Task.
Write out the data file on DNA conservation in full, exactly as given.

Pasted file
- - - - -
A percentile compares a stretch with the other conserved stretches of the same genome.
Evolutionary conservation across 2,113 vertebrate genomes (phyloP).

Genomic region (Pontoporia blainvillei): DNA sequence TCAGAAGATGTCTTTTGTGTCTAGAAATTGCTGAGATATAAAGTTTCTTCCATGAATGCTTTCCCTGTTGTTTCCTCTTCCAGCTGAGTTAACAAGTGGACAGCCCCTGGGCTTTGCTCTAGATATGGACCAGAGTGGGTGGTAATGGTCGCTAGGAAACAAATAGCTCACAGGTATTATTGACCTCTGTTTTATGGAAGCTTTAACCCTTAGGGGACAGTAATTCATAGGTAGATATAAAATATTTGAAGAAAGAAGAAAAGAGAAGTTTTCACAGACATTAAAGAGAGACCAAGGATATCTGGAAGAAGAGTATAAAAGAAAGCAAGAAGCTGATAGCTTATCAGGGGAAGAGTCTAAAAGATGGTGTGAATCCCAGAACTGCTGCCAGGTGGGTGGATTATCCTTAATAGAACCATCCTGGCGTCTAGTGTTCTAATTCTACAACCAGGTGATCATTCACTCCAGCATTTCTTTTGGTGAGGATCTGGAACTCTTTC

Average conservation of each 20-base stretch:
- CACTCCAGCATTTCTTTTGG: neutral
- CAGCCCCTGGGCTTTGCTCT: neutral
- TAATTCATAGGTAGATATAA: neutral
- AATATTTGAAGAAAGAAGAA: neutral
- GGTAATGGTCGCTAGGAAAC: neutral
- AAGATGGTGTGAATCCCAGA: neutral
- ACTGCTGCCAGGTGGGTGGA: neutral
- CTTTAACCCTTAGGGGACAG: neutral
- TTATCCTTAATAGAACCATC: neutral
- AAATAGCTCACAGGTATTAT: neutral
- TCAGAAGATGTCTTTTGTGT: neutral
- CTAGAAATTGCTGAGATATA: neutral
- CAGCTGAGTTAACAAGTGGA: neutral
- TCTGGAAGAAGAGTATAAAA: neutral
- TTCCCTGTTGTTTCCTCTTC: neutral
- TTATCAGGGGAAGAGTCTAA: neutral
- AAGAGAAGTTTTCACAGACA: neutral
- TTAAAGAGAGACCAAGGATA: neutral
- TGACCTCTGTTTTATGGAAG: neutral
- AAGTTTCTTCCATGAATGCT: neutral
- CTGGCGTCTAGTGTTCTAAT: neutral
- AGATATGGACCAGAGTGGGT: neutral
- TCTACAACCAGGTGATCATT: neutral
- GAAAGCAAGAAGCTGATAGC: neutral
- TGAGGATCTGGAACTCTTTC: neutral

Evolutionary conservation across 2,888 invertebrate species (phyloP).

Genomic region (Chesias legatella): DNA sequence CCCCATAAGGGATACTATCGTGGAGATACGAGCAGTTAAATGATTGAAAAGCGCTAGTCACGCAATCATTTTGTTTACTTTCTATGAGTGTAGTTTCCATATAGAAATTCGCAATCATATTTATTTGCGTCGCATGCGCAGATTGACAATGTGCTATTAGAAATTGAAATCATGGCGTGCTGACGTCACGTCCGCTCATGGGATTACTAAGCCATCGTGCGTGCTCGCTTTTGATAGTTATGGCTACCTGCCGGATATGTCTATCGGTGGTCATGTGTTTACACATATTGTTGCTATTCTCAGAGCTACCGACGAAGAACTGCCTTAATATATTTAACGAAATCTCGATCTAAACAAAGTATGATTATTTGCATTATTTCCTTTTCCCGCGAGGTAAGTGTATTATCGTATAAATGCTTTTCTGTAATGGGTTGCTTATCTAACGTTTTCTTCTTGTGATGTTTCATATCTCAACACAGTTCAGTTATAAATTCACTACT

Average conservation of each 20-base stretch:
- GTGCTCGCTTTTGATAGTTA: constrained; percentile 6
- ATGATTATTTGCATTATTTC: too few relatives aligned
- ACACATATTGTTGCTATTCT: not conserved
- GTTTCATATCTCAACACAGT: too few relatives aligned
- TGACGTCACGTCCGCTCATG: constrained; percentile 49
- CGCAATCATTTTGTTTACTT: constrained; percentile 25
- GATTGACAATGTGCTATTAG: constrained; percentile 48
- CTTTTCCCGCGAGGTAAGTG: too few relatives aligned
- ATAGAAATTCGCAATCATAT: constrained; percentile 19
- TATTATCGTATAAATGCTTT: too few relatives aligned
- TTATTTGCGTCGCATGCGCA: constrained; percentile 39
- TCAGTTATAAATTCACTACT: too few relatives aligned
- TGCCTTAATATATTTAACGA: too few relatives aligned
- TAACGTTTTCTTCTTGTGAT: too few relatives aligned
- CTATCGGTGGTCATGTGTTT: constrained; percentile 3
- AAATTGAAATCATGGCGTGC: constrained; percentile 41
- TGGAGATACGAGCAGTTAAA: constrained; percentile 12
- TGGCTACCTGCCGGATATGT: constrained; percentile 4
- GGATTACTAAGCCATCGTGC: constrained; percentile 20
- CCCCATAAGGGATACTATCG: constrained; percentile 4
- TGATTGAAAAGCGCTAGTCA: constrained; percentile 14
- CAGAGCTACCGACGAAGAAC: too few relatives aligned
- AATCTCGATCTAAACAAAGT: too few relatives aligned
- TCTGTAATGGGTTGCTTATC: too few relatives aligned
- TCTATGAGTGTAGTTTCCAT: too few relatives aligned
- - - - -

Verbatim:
A percentile compares a stretch with the other conserved stretches of the same genome.
Evolutionary conservation across 2,113 vertebrate genomes (phyloP).

Genomic region (Pontoporia blainvillei): DNA sequence TCAGAAGATGTCTTTTGTGTCTAGAAATTGCTGAGATATAAAGTTTCTTCCATGAATGCTTTCCCTGTTGTTTCCTCTTCCAGCTGAGTTAACAAGTGGACAGCCCCTGGGCTTTGCTCTAGATATGGACCAGAGTGGGTGGTAATGGTCGCTAGGAAACAAATAGCTCACAGGTATTATTGACCTCTGTTTTATGGAAGCTTTAACCCTTAGGGGACAGTAATTCATAGGTAGATATAAAATATTTGAAGAAAGAAGAAAAGAGAAGTTTTCACAGACATTAAAGAGAGACCAAGGATATCTGGAAGAAGAGTATAAAAGAAAGCAAGAAGCTGATAGCTTATCAGGGGAAGAGTCTAAAAGATGGTGTGAATCCCAGAACTGCTGCCAGGTGGGTGGATTATCCTTAATAGAACCATCCTGGCGTCTAGTGTTCTAATTCTACAACCAGGTGATCATTCACTCCAGCATTTCTTTTGGTGAGGATCTGGAACTCTTTC

Average conservation of each 20-base stretch:
- CACTCCAGCATTTCTTTTGG: neutral
- CAGCCCCTGGGCTTTGCTCT: neutral
- TAATTCATAGGTAGATATAA: neutral
- AATATTTGAAGAAAGAAGAA: neutral
- GGTAATGGTCGCTAGGAAAC: neutral
- AAGATGGTGTGAATCCCAGA: neutral
- ACTGCTGCCAGGTGGGTGGA: neutral
- CTTTAACCCTTAGGGGACAG: neutral
- TTATCCTTAATAGAACCATC: neutral
- AAATAGCTCACAGGTATTAT: neutral
- TCAGAAGATGTCTTTTGTGT: neutral
- CTAGAAATTGCTGAGATATA: neutral
- CAGCTGAGTTAACAAGTGGA: neutral
- TCTGGAAGAAGAGTATAAAA: neutral
- TTCCCTGTTGTTTCCTCTTC: neutral
- TTATCAGGGGAAGAGTCTAA: neutral
- AAGAGAAGTTTTCACAGACA: neutral
- TTAAAGAGAGACCAAGGATA: neutral
- TGACCTCTGTTTTATGGAAG: neutral
- AAGTTTCTTCCATGAATGCT: neutral
- CTGGCGTCTAGTGTTCTAAT: neutral
- AGATATGGACCAGAGTGGGT: neutral
- TCTACAACCAGGTGATCATT: neutral
- GAAAGCAAGAAGCTGATAGC: neutral
- TGAGGATCTGGAACTCTTTC: neutral

Evolutionary conservation across 2,888 invertebrate species (phyloP).

Genomic region (Chesias legatella): DNA sequence CCCCATAAGGGATACTATCGTGGAGATACGAGCAGTTAAATGATTGAAAAGCGCTAGTCACGCAATCATTTTGTTTACTTTCTATGAGTGTAGTTTCCATATAGAAATTCGCAATCATATTTATTTGCGTCGCATGCGCAGATTGACAATGTGCTATTAGAAATTGAAATCATGGCGTGCTGACGTCACGTCCGCTCATGGGATTACTAAGCCATCGTGCGTGCTCGCTTTTGATAGTTATGGCTACCTGCCGGATATGTCTATCGGTGGTCATGTGTTTACACATATTGTTGCTATTCTCAGAGCTACCGACGAAGAACTGCCTTAATATATTTAACGAAATCTCGATCTAAACAAAGTATGATTATTTGCATTATTTCCTTTTCCCGCGAGGTAAGTGTATTATCGTATAAATGCTTTTCTGTAATGGGTTGCTTATCTAACGTTTTCTTCTTGTGATGTTTCATATCTCAACACAGTTCAGTTATAAATTCACTACT

Average conservation of each 20-base stretch:
- GTGCTCGCTTTTGATAGTTA: constrained; percentile 6
- ATGATTATTTGCATTATTTC: too few relatives aligned
- ACACATATTGTTGCTATTCT: not conserved
- GTTTCATATCTCAACACAGT: too few relatives aligned
- TGACGTCACGTCCGCTCATG: constrained; percentile 49
- CGCAATCATTTTGTTTACTT: constrained; percentile 25
- GATTGACAATGTGCTATTAG: constrained; percentile 48
- CTTTTCCCGCGAGGTAAGTG: too few relatives aligned
- ATAGAAATTCGCAATCATAT: constrained; percentile 19
- TATTATCGTATAAATGCTTT: too few relatives aligned
- TTATTTGCGTCGCATGCGCA: constrained; percentile 39
- TCAGTTATAAATTCACTACT: too few relatives aligned
- TGCCTTAATATATTTAACGA: too few relatives aligned
- TAACGTTTTCTTCTTGTGAT: too few relatives aligned
- CTATCGGTGGTCATGTGTTT: constrained; percentile 3
- AAATTGAAATCATGGCGTGC: constrained; percentile 41
- TGGAGATACGAGCAGTTAAA: constrained; percentile 12
- TGGCTACCTGCCGGATATGT: constrained; percentile 4
- GGATTACTAAGCCATCGTGC: constrained; percentile 20
- CCCCATAAGGGATACTATCG: constrained; percentile 4
- TGATTGAAAAGCGCTAGTCA: constrained; percentile 14
- CAGAGCTACCGACGAAGAAC: too few relatives aligned
- AATCTCGATCTAAACAAAGT: too few relatives aligned
- TCTGTAATGGGTTGCTTATC: too few relatives aligned
- TCTATGAGTGTAGTTTCCAT: too few relatives aligned